Letters: Tory futures

'Nasty' Toryism won't woo voters

Share

David Cameron will only come further unstuck if he listens to the reactionary voices from the Tory backwaters urging a return to the days of the "Nasty Party". Former Conservative leaders William Hague, Iain Duncan Smith and Michael Howard all took the Tories sharply to the right and all three were total failures at the ballot box.

If anything, Mr Cameron should take the Conservatives' local election disaster as a signal to build a broader cross-party coalition to create a grand alliance to address Britain's grave financial and social ills. Pandering to the dead wood on his back benches will only see his project for modern Conservatism land up on the scrapheap alongside the Big Society and Plan A. Further, deeper cuts to public services and rowing back on social policy reform will only set the Conservatives back by a decade.

The people of France have just rejected a "nasty" president along with his draconian austerity plan. The British electorate will follow and consign the Conservatives to another 20 years without a majority if the Nasty Party returns.

Anthony Rodriguez

Staines, Middlesex

 

As David Cameron ponders government for the second half of the current parliament and his relationship with the Lib Dems, instead of listening to the Tory clamour for pushing away his partners, he ought to consider listening to them more closely.

If he had listened to Vince Cable's views on Rupert Murdoch, much political damage would have been avoided. Perhaps he should now take greater notice of Mr Cable's approach to the economy before it is too late.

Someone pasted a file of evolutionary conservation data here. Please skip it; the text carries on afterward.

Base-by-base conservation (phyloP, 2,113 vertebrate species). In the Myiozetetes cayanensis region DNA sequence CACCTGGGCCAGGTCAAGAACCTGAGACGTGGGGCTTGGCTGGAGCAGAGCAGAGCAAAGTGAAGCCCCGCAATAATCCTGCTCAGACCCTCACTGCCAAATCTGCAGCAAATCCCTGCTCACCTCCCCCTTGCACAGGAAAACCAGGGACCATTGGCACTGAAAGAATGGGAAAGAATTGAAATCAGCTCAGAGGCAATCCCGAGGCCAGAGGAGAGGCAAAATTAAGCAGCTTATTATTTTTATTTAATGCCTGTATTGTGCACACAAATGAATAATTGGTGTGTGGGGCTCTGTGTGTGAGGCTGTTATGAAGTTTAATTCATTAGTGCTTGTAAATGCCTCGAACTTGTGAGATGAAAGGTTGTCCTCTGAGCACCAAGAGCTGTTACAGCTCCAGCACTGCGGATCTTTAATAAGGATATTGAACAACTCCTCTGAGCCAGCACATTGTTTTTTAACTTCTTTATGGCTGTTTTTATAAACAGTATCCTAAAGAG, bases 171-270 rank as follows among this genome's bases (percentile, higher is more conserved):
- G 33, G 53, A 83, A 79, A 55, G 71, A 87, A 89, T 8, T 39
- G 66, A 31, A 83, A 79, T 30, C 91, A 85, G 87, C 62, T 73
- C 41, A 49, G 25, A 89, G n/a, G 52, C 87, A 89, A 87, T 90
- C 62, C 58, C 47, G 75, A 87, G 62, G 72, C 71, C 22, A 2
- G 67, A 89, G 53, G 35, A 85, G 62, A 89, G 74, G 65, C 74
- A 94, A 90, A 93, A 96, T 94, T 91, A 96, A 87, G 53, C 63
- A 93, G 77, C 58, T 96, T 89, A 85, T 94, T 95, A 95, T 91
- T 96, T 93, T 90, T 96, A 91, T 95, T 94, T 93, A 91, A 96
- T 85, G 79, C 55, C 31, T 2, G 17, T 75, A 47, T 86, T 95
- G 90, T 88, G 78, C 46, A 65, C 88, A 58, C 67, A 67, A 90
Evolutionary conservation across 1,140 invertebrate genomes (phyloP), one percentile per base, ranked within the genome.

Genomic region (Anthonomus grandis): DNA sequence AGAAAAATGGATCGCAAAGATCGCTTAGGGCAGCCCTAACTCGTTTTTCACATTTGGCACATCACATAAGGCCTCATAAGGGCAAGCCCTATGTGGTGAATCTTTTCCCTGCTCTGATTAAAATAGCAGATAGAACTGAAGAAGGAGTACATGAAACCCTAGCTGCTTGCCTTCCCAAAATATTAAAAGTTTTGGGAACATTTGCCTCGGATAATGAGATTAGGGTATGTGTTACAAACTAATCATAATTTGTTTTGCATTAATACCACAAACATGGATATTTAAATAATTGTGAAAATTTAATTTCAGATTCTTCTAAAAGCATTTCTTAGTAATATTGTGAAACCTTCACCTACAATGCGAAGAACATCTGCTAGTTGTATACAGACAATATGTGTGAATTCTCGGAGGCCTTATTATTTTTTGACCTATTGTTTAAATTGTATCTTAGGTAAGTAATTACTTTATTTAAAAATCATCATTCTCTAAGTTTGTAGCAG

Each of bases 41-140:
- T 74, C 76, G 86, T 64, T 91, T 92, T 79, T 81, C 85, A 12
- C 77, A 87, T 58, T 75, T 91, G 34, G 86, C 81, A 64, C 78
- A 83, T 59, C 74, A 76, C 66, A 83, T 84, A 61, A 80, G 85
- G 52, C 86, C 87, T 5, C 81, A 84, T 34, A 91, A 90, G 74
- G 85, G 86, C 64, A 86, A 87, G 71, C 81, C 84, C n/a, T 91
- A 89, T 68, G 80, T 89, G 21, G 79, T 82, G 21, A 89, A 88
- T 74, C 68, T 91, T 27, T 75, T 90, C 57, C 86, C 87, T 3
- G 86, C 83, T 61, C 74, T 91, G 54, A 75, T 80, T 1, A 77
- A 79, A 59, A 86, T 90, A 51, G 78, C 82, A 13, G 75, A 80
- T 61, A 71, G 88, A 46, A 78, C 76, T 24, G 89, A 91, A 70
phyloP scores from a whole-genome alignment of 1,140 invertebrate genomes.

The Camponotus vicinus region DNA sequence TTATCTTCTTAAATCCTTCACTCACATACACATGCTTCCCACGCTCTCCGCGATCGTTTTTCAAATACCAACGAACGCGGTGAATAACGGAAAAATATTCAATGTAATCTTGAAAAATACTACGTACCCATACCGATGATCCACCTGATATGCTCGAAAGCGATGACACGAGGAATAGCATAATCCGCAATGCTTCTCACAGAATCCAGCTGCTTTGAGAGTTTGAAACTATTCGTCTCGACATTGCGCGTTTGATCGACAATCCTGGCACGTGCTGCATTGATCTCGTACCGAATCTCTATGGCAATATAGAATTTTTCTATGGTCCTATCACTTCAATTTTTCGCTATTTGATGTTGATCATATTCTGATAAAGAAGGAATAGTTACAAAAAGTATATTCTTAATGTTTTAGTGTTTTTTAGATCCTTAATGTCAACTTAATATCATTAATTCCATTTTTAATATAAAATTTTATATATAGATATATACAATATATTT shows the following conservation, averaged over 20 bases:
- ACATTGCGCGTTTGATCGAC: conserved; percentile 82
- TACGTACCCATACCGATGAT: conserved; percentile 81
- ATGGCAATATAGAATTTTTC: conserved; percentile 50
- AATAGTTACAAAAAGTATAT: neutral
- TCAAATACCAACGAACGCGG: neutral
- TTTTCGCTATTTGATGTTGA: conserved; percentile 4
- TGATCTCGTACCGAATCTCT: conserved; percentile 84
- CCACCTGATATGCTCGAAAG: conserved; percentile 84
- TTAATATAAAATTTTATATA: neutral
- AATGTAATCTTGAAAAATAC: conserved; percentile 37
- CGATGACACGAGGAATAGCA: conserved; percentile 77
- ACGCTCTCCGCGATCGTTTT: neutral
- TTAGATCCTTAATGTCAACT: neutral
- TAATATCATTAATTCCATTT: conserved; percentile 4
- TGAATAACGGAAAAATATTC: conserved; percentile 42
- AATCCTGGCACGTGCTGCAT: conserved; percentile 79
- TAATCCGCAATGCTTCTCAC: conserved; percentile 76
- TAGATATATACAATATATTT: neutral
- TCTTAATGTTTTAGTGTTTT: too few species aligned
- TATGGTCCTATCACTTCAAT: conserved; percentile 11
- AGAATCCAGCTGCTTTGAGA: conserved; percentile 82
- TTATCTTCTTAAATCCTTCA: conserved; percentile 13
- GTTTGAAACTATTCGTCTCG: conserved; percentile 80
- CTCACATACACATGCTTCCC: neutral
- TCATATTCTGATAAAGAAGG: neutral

Chris Evans

Teddington, Middlesex

 

George Osborne tells Andrew Marr that he hears what the electorate is saying, but he is not prepared to review his austerity measures. Now, even his own backbenchers are saying that the Posh Boys are arrogant and out of touch. How right they are.

Gordon Wilde

Melton Mowbray, Leicestershire

Why Ofsted is no help to schools

 

I did a double-take when I read your leader backing no-notice school inspections by Ofsted (4 May). You claim that when the day of an inspection is known "duff teachers" are told not to come in and pupils are primed to be on their best behaviour. That reads like someone who hasn't the faintest idea how schools work.

Believe me, if you have a class of disruptive pupils, priming them to behave when an inspector is due is like asking Boris Johnson to talk about policy – not a hope.

I write as an ex-teacher – still a volunteer in two schools – and vice-chairman of a first school, due to become a primary, which has received Outstanding at its last two inspections.

Ofsted is essentially a bully. How it continues to survive in a world where workplace bullying is no longer tolerated I cannot understand.

As the head of the school of which I am vice-chairman said at a conference for outstanding school leaders: "Ofsted told me nothing about my school which my governors and I didn't already know."